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How to remove defamatory online reviews

Key to the reputation of any business is how their service is viewed by consumers. Whilst previously conceptions could be cultivated through word of mouth or direct advertising, the rise of review sites has fundamentally altered the landscape.

Now, potential consumers are able to peruse hundreds of testimonials of former customers with just a few clicks. These reviews are also often given pride of place by search engines, with the highest rated reviews often appearing at the very top of the page when searching for a specific company.

While these review sites have generally aided consumers by creating transparency and direct accountability, they are also open to abuse. With the operators of these sites unable or unwilling to vet each and every review submitted, it is possible for those acting in bad faith to submit false, and potentially libellous, reviews of companies with very little oversight.

These malicious reviews can have significant consequences. Just as consumers are attracted and reassured by companies with a wealth of positive reviews, any signs of negative feedback can act as a significant deterrent. In this way, false reviews can directly contribute to businesses losing custom as well as their standing in the marketplace – as the old adage goes, it can take years to build a reputation but only seconds to destroy one.

Fortunately, awareness around malicious reviews is growing. Ealier this month, in the case of Summerfield Browne Ltd v Waymouth, a disgruntled former client was ordered to pay £25,000 in damages to a law firm he had posted defamatory claims about.

After instructing the firm on a £200 fixed fee over a dispute involving the enforcement of a court order, the disgruntled former-client posted on Trustpilot that his experience with the firm had been A total waste of money another scam solicitor [sic].

During the case, the law firm evidenced the financial harm caused by this damaging claim: in the five weeks following the posting of the review, the number of weekly enquiries fell by almost 50 per cent.

After reviewing the facts of the case, including the individuals lack of engagement with the firms complaints process, Master David Cook, the presiding judge, ordered the individual to pay damages and for the review to be removed from Trustpilot.

While it is of course positive to see the courts robustly dealing with those who leave defamatory comments, there will inevitably be a delay between the review going live and the court being able to assess the case, a period of time where the business involved can be significantly damaged.

So what can be done in the short term?

How to remove defamatory comments: a step by step guide

  • Steps you can take independently
    • Firstly, check if the reviewer is actually a client/customer. For example, Google Review only allows reviews by those who have used your services, and if they were not a client/customer, then Google may remove the review in question upon request. You should also check to see if the review breaches any of the platforms User Terms and Conditions.  This, however, is not a silver bullet – while it does work in some cases, a positive response from the review platform is not guaranteed.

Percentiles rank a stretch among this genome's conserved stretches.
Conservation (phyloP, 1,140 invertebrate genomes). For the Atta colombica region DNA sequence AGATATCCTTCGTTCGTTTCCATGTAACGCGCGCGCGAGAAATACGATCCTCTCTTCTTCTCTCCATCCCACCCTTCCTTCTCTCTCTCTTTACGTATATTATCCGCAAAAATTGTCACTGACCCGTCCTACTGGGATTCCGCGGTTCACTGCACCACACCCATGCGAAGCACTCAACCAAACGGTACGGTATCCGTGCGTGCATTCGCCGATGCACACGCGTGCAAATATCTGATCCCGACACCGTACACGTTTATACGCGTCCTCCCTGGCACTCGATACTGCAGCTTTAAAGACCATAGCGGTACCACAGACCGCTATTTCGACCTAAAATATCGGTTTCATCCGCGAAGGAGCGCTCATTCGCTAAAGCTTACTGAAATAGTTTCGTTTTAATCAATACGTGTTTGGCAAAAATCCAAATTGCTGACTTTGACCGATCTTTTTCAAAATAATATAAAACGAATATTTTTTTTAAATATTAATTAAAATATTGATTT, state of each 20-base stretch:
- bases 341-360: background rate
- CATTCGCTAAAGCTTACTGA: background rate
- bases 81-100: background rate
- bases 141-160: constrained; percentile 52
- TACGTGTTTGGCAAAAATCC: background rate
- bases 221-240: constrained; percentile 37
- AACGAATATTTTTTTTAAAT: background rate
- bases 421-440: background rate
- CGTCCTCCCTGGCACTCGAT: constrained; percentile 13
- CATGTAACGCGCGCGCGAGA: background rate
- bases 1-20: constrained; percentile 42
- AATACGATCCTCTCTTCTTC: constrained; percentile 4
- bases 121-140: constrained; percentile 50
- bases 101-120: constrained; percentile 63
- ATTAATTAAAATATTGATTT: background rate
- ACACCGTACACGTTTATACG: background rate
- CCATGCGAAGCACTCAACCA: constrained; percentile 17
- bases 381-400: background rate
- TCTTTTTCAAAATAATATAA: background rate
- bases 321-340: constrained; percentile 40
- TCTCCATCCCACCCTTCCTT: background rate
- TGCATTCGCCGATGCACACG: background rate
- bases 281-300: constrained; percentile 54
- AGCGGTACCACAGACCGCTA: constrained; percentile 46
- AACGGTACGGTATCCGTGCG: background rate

• If they are a client/customer, check to see if they followed your organisations procedure for making a complaint. If they made a complaint, contact them to pick up the complaint and ask them to remove the review in the meantime at least until the proper complaints procedure can be completed.
    • If they did not make a complaint, ask them to please use the proper complaints procedure and remove their review in the interim. 
  • Legal options
    • If they were a client and still refuse to remove the malicious review, the next-step would be a take-down notice to remove the review from a specialist defamation firm. If they refuse, then as with the recent case of Summerfield Browne Ltd v Waymouth, you can commence legal proceedings for defamation if you can prove financial harm to your business, such as a drop in enquiries.
    • If the user is anonymous, you may seek to obtain a third party disclosure order from the court, whereby the platform has to provide the contact details of the user. This is especially useful with Google who make all users have a registered email address. You can also obtain a self-identification order from the court, whereby the anonymous reviewer has to reveal their identity.
    • Finally, if none of the above bear fruit, there is also the option of suing the platform itself if you have put them on notice of the defamatory content and they have refused to take steps to remove it.

Vardags Reputation & Privacy team possess significant experience in removing defamatory comments, either by liaising with review platforms or pursuing claims in court. If you have been affected by any of the issues covered in this article, please call our confidential enquiry line on 020 7458 4321 or email us. We offer a free consultation to qualifying individuals.

Whether you are facing defamation in the press, by an individual, harassment, blackmail, mishandling of your private data, pre-publication threats, or you wish to gain top legal advice on such matters, reach out to our leading reputation and privacy team today. 

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